07-13, 15:50–16:20 (America/Chicago), Amphitheater 204
Long-tailed distributions are common in natural and engineered systems; as a result, we encounter extreme values more often than we would expect from a short-tailed distribution. If we are not prepared for these "black swans", they can be disastrous.
But we have statistical tools for identifying long-tailed distributions, estimating their parameters, and making better predictions about rare events.
In this talk, I present evidence of long-tailed distributions in a variety of datasets -- including earthquakes, asteroids, and stock market crashes -- discuss statistical methods for dealing with them, and show implementations using scientific Python libraries.
You would think we'd be better prepared for disaster. But events like
Hurricane Katrina in 2005, which caused catastrophic flooding in New
Orleans, and Hurricane Maria in 2017, which caused damage in Puerto Rico
that has still not been repaired, show that large-scale disaster
response is often inadequate. Even wealthy countries -- with large
government agencies that respond to emergencies and well-funded
organizations that provide disaster relief -- have been caught
unprepared time and again.
The are many reasons for these failures, but one of them is that rare,
large events are fundamentally hard to comprehend. Because they are
rare, it is hard to get the data we need to estimate their likelihood precisely.
And because they are large, they challenge our ability to imagine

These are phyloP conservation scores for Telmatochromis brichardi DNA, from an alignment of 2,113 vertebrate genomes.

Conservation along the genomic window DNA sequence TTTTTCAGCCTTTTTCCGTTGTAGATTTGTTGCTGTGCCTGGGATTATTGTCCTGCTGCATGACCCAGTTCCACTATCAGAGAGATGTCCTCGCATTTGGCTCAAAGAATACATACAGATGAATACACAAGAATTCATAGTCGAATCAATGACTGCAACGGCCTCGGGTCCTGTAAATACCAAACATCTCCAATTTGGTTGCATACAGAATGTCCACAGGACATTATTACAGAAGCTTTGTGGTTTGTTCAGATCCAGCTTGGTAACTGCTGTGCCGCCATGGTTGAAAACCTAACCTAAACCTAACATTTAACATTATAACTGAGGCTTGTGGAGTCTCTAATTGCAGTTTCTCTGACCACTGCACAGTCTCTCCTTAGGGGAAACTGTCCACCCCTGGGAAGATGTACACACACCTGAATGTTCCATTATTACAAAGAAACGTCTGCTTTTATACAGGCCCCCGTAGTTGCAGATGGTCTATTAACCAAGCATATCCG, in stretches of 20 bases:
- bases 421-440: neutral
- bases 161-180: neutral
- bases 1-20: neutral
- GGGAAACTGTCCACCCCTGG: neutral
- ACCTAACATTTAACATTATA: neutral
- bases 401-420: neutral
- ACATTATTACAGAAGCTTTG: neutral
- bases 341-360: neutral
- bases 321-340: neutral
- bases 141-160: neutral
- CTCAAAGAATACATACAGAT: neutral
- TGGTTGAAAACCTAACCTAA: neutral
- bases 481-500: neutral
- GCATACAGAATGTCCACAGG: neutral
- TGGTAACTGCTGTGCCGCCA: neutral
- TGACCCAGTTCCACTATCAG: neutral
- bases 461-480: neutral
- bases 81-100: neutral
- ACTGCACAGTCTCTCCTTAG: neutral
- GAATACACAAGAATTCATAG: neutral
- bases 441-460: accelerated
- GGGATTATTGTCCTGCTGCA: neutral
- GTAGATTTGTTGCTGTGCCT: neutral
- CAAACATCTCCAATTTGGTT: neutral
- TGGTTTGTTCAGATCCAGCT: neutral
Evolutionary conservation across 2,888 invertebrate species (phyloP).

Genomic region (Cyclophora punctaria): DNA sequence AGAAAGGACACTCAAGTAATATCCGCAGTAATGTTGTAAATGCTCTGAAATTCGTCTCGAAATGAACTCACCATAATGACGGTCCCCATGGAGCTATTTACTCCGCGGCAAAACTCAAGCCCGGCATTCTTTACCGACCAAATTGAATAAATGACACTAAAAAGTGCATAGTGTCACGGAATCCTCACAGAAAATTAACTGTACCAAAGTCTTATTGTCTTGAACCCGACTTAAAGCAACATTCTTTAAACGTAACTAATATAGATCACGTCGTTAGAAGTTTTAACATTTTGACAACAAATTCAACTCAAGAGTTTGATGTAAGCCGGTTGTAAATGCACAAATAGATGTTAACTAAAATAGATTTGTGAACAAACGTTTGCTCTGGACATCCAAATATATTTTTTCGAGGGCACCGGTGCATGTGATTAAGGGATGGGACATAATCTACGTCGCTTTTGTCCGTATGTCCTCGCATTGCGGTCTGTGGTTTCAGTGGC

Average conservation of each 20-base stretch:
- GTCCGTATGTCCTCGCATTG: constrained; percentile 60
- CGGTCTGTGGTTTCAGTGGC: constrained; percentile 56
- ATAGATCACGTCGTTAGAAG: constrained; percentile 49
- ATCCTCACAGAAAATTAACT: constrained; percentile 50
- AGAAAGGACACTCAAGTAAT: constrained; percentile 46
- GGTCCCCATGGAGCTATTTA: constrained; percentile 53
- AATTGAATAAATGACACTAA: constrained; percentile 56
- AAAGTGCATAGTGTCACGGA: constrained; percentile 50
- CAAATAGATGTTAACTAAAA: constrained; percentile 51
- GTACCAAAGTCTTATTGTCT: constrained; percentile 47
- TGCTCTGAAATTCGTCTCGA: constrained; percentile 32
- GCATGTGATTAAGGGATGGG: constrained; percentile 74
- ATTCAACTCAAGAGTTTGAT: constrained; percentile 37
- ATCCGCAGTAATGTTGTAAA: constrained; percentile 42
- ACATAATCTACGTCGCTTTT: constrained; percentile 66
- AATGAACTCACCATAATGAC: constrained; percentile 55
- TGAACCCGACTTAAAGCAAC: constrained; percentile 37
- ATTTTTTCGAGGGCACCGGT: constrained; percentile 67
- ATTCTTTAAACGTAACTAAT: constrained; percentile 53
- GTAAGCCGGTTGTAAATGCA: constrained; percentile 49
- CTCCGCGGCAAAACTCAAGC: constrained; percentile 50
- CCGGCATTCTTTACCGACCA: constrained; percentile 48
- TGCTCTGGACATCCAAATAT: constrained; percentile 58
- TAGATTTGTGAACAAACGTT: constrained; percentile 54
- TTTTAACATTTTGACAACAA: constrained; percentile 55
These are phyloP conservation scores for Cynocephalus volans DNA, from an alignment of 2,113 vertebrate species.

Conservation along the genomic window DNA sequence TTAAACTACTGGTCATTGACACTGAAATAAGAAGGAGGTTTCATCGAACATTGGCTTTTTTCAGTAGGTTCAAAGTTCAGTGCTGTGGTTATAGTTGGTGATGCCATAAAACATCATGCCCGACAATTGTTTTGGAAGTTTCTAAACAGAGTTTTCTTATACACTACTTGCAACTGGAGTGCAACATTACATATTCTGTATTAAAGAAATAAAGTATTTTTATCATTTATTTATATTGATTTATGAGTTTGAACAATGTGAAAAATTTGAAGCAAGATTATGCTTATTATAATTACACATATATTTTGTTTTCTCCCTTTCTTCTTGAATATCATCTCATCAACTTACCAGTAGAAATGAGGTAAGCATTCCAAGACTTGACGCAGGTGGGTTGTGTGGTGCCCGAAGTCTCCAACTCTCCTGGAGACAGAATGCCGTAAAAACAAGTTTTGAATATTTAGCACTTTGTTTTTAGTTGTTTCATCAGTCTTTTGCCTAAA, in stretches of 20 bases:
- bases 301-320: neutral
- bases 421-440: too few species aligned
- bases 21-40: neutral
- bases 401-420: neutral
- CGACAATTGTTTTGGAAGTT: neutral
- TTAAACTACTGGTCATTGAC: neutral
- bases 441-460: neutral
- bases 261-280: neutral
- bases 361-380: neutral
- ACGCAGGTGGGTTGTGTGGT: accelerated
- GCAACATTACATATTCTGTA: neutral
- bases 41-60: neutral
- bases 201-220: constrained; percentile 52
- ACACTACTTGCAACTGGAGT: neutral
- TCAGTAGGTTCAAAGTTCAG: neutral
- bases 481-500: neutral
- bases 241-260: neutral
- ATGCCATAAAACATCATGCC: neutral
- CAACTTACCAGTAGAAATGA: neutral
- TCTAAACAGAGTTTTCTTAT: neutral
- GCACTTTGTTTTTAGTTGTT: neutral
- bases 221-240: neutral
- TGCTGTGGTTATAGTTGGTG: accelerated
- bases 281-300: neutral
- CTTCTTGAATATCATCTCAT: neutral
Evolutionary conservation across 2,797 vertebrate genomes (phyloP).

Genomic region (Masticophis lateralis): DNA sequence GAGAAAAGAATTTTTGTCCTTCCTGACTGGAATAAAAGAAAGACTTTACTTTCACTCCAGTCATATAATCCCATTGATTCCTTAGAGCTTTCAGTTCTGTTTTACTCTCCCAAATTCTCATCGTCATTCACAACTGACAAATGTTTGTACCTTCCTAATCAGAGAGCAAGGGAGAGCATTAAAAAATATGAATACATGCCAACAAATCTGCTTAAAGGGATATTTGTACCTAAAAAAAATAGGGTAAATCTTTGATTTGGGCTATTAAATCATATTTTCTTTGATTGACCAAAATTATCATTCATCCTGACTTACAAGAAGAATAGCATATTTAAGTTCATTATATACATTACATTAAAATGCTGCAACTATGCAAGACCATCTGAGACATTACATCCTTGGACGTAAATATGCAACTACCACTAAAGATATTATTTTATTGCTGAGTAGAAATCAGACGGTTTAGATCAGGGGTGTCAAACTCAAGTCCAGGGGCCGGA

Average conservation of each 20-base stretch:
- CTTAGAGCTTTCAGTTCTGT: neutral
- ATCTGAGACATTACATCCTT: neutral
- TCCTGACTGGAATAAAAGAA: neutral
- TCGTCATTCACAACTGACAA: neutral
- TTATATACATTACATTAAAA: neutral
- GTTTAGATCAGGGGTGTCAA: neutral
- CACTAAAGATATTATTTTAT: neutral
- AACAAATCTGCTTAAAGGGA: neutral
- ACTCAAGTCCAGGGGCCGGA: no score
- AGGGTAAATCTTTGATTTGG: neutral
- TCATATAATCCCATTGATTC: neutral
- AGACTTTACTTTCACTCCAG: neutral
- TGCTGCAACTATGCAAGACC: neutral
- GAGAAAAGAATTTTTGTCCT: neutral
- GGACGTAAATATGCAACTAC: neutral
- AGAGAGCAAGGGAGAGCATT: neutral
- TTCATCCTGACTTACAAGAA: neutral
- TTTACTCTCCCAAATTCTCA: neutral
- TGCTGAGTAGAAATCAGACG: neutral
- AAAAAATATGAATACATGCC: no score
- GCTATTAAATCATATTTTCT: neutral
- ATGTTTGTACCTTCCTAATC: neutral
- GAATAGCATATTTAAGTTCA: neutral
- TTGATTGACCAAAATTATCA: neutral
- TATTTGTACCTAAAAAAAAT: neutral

quantities that are orders of magnitude bigger than what we experience
in ordinary life.
In terms introduced by Nassim Taleb, a "black swan" is a large, impactful event that was
considered extremely unlikely before it happened, based on a model of
prior events. If the distribution of event sizes is actually long-tailed
and the model is Gaussian, black swans will happen with some regularity.
However, black swans can be "tamed'' by using appropriate models, including lognormal, Student t, and Pareto distributions.
In this talk, I introduce these distributions and show how they can be used to model measurements from natural and engineered systems -- including earthquakes, craters on the moon, solar flares, file sizes, and stock market crashes. We will use distributions and optimization tools from SciPy to estimate parameters and generate predictions, and Matplotlib to visualize the results.
Allen Downey is a curriculum designer at the online learning company Brilliant and professor emeritus at Olin College. He is the author of several books related to computer science and data science, including Think Python, Think Stats, and Think Bayes. His blog, Probably Overthinking It, features articles about Bayesian statistics. He received his Ph.D. in Computer Science from U.C. Berkeley, and M.S. and B.S. degrees from MIT.